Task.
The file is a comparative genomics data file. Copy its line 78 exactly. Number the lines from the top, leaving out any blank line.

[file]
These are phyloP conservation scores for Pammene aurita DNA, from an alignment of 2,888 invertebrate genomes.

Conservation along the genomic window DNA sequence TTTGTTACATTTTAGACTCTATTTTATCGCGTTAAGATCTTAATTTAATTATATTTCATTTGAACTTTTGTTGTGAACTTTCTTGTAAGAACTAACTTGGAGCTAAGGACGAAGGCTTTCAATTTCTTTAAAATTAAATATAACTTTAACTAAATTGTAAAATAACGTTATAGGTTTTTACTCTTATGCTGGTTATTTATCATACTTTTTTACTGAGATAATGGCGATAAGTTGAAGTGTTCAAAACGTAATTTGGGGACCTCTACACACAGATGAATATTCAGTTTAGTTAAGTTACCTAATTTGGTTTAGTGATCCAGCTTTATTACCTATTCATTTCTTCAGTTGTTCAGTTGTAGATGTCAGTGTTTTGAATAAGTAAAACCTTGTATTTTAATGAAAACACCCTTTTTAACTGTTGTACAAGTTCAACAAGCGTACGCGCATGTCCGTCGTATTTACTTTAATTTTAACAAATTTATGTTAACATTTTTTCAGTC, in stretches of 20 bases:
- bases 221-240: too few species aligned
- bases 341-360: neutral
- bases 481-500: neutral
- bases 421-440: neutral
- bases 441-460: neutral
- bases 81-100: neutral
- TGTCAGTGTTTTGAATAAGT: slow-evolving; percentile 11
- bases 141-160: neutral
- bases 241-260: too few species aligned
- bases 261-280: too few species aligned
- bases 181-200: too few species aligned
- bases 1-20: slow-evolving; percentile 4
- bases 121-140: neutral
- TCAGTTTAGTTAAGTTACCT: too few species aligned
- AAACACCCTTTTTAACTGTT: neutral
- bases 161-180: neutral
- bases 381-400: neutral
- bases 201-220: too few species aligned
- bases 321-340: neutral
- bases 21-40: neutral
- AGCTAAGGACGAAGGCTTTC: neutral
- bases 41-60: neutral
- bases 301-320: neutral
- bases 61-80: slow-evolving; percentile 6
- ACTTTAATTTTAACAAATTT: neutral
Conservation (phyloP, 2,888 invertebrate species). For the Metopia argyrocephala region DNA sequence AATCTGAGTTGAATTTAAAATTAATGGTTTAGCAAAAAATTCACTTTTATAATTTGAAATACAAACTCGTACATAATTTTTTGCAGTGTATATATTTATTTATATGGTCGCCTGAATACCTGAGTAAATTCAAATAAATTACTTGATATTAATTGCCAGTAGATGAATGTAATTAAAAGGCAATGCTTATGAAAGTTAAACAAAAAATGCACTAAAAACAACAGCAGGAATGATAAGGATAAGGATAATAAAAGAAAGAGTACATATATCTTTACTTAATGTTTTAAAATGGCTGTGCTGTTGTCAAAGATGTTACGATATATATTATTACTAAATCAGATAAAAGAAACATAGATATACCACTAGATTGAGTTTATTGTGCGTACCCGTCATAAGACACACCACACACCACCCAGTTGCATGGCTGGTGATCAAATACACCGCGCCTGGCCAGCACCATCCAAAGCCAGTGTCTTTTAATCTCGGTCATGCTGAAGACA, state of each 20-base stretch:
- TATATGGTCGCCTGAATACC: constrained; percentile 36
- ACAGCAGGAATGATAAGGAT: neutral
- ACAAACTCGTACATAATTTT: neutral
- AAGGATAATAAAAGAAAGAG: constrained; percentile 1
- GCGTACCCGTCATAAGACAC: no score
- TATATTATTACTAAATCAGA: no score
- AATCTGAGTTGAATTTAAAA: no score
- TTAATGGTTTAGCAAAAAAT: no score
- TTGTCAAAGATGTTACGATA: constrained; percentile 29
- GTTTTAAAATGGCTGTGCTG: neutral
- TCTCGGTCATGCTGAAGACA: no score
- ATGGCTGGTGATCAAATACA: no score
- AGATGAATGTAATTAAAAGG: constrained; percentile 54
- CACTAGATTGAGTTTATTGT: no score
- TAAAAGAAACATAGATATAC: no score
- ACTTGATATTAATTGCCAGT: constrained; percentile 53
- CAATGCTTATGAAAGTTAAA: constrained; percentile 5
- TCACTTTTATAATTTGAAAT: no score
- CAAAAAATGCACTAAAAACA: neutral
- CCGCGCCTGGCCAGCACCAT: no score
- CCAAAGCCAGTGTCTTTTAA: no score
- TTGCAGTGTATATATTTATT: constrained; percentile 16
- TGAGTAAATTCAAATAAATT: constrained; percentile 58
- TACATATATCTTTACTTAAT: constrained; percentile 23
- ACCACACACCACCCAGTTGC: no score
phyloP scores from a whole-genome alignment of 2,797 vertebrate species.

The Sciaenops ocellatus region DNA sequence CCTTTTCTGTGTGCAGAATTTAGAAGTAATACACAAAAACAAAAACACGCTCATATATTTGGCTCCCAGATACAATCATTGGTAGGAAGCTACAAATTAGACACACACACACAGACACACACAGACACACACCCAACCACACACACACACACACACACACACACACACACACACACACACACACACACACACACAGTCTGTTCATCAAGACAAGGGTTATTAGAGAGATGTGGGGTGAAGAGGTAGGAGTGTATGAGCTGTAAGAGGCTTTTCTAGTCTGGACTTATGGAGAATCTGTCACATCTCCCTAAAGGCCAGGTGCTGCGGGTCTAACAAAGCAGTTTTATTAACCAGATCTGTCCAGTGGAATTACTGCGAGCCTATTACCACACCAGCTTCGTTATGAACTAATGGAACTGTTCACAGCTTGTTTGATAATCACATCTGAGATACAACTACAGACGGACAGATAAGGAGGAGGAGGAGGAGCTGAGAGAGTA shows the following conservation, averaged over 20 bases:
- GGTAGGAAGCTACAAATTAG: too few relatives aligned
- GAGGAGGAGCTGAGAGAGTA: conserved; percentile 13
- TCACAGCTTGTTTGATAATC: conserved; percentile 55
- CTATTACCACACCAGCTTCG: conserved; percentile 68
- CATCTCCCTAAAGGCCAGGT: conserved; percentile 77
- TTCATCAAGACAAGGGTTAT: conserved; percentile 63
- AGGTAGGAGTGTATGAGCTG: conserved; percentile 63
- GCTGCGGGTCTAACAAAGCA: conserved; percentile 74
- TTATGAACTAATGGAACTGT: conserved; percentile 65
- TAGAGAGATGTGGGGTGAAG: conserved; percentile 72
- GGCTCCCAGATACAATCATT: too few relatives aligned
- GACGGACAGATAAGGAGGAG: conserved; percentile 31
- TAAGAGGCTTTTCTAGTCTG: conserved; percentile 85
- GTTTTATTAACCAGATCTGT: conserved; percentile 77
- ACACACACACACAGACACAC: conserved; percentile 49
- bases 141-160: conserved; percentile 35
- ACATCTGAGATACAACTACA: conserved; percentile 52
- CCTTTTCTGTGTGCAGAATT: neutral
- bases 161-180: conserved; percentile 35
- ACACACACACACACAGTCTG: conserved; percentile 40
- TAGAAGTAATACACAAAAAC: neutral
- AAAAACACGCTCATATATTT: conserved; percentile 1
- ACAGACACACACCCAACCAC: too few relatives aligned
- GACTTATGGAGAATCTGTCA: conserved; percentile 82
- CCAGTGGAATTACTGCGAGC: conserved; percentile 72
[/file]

- ACAGACACACACCCAACCAC: too few relatives aligned